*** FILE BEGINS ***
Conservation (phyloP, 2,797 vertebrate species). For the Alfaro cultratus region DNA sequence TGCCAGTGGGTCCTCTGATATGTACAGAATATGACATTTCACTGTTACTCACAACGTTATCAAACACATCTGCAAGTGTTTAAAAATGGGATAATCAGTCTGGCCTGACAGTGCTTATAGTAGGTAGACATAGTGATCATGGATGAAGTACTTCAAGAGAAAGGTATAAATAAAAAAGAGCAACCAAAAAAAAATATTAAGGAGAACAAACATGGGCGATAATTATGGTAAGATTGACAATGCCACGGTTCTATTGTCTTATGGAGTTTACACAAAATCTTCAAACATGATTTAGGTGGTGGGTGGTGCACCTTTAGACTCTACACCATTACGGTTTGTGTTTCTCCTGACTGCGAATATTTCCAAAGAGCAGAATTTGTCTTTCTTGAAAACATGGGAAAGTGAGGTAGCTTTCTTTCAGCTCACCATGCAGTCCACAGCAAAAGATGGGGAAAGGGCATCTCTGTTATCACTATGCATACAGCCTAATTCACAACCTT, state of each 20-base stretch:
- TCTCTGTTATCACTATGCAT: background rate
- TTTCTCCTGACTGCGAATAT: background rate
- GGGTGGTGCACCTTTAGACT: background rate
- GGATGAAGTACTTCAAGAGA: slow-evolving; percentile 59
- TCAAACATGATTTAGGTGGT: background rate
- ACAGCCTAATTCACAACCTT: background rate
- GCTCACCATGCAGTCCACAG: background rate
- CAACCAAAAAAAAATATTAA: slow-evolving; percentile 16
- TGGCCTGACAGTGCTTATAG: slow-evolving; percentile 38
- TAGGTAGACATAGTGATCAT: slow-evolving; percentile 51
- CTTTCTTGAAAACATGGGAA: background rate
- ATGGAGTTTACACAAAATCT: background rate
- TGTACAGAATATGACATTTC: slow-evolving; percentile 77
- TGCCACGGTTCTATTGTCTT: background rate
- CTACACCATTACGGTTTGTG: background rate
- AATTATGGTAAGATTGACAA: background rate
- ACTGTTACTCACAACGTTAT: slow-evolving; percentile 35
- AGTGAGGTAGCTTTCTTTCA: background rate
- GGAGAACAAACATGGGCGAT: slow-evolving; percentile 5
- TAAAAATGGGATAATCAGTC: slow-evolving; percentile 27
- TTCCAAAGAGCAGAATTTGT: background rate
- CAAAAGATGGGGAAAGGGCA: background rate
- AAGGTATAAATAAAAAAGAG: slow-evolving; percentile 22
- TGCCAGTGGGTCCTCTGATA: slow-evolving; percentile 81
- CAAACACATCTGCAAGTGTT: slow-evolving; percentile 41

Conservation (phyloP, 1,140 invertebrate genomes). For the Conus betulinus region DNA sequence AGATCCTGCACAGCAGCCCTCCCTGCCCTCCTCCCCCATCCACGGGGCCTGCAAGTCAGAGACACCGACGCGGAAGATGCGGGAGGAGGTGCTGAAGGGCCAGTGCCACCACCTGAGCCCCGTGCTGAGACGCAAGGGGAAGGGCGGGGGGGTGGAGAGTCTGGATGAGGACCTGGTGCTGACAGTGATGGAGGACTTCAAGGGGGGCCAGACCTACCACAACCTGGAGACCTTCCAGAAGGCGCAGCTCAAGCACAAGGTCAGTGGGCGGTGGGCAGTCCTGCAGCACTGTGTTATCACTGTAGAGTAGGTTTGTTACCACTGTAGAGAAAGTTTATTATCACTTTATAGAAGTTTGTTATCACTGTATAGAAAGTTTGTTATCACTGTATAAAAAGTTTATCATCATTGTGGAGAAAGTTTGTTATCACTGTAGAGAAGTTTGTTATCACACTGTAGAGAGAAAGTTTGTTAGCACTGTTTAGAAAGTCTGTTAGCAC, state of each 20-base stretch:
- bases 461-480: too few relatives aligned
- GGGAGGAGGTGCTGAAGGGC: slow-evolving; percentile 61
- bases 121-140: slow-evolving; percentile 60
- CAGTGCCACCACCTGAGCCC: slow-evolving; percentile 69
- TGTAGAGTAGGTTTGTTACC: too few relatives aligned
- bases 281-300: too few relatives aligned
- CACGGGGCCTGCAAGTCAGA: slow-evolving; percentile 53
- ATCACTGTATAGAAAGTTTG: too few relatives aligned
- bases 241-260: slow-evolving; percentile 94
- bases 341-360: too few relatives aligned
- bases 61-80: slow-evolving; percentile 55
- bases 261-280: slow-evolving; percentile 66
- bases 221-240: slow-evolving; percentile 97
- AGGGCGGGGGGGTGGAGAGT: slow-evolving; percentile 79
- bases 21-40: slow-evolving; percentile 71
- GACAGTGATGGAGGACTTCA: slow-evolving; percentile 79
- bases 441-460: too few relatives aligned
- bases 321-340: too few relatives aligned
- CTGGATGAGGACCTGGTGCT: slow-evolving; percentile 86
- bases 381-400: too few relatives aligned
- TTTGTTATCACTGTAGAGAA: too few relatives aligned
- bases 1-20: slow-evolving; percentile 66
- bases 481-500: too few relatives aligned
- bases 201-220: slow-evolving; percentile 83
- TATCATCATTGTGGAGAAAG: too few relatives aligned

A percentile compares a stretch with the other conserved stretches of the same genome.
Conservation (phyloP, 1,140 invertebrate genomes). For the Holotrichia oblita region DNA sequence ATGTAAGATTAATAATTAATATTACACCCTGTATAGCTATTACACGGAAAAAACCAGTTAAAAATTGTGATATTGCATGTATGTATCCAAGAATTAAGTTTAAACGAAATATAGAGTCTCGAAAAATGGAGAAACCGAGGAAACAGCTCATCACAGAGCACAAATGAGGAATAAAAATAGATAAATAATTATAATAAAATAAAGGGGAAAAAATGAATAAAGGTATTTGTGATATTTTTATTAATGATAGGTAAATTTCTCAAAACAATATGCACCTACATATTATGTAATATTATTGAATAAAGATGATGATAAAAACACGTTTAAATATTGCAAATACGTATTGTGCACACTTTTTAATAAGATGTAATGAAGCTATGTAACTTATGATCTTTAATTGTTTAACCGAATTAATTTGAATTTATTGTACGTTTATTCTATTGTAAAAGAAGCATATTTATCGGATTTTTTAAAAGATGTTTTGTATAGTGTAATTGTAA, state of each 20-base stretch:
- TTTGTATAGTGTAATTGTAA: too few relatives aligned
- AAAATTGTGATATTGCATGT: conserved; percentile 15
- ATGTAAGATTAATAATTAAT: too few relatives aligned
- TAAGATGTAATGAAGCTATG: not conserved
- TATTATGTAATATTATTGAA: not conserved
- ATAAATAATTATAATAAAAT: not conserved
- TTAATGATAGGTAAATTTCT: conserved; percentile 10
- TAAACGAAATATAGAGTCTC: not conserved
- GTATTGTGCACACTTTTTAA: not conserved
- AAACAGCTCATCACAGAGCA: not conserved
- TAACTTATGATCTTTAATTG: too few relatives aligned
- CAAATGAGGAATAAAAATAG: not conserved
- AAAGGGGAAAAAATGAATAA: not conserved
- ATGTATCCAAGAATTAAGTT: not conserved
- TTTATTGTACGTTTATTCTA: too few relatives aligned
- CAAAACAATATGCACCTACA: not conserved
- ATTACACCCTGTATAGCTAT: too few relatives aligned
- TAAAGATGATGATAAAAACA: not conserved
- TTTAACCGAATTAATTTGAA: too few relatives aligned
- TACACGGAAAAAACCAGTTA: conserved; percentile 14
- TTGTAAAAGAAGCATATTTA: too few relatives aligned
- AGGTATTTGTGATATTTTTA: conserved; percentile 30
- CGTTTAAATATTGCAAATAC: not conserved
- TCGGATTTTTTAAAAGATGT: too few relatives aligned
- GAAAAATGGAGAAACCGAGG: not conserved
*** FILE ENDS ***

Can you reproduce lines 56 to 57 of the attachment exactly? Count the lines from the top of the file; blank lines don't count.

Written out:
- AAAATTGTGATATTGCATGT: conserved; percentile 15
- ATGTAAGATTAATAATTAAT: too few relatives aligned